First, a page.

Mariano Rivera won the award for best fantasy relief pitcher by virtue of solid production.
Philadelphia, PA (Sports Network) -
Evaluating relief pitching, which primarily means saves, is different from any other position.
In any fantasy hitting category, such as home runs, even a light-hitting catcher or shortstop can contribute to your team's total. Any pitcher on your roster can get you a win. But saves, the only reason you keep a relief pitcher on your team, is the purview of the "closer."
Therefore, evaluating fantasy relief pitchers puts a premium on saves above all other categories.
Still, this year's save leader, Brian Fuentes with 48, didn't make the fantasy top-10 because he was SO poor in every other categories.
New York Yankees closer Mariano Rivera, in my opinion the best closer of all- time and certainly a sure Hall-of-Famer, won the award for best fantasy relief pitcher by virtue of solid production across the board. Forty-four saves was just four off the leader, better than one strikeout-per-inning and a great ERA and WHIP made him the best of 2009.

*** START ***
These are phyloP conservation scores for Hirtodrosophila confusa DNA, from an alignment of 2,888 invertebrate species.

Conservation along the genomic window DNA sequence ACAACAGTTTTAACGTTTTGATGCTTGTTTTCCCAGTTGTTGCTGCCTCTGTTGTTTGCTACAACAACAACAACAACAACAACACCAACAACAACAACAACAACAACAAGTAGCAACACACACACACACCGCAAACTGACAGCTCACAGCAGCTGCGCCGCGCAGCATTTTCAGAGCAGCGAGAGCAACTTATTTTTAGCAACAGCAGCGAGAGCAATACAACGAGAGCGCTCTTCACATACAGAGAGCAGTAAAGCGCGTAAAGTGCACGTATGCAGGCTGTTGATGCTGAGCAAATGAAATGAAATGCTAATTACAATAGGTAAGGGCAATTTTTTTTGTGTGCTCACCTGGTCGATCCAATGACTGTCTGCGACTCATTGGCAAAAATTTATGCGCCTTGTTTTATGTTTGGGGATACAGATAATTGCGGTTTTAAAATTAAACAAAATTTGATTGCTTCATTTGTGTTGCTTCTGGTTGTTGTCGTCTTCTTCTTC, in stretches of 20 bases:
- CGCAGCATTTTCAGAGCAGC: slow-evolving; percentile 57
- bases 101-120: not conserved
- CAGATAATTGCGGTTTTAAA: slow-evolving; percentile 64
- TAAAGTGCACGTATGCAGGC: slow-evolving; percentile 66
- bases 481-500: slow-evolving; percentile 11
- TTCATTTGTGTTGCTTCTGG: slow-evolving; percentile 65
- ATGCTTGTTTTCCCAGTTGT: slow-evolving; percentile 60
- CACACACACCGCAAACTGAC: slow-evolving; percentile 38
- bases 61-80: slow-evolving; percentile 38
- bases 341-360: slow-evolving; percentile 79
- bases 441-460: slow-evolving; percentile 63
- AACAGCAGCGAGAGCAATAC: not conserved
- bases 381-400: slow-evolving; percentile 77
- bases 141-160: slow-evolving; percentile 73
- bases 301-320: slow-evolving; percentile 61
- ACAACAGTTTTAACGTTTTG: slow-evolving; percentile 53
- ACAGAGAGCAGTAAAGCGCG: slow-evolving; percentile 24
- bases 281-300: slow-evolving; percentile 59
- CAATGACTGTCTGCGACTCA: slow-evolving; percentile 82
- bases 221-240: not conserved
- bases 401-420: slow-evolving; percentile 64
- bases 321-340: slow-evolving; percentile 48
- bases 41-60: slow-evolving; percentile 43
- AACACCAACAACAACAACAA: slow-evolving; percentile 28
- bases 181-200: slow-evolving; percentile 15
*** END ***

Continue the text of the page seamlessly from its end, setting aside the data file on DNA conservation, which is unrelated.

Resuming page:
Jonathan Broxton led all relief pitchers in Ks with 114 and wins with seven, a nice bonus from your closer. But a mediocre ERA and eight less saves than Rivera left Broxton in the runner-up role.
Joe Nathan was the second closer selected on Draft Day (behind Jonathan Papelbon) and did what was expected with 47 saves and solid numbers across all five categories.
Heath Bell got off to a great start (eight saves in April) as did his Padres, but a mediocre ERA left him just behind the leaders.
The biggest surprise among the leading closers was 25-year-old Oakland closer Andrew Bailey. His numbers were stunning and his only downfall was too few opportunities which meant he could only accumulate 26 saves. If he pitched for a winning team, he'd have been a top-three closer. He likely wasn't selected in your draft, but he certainly will be next year.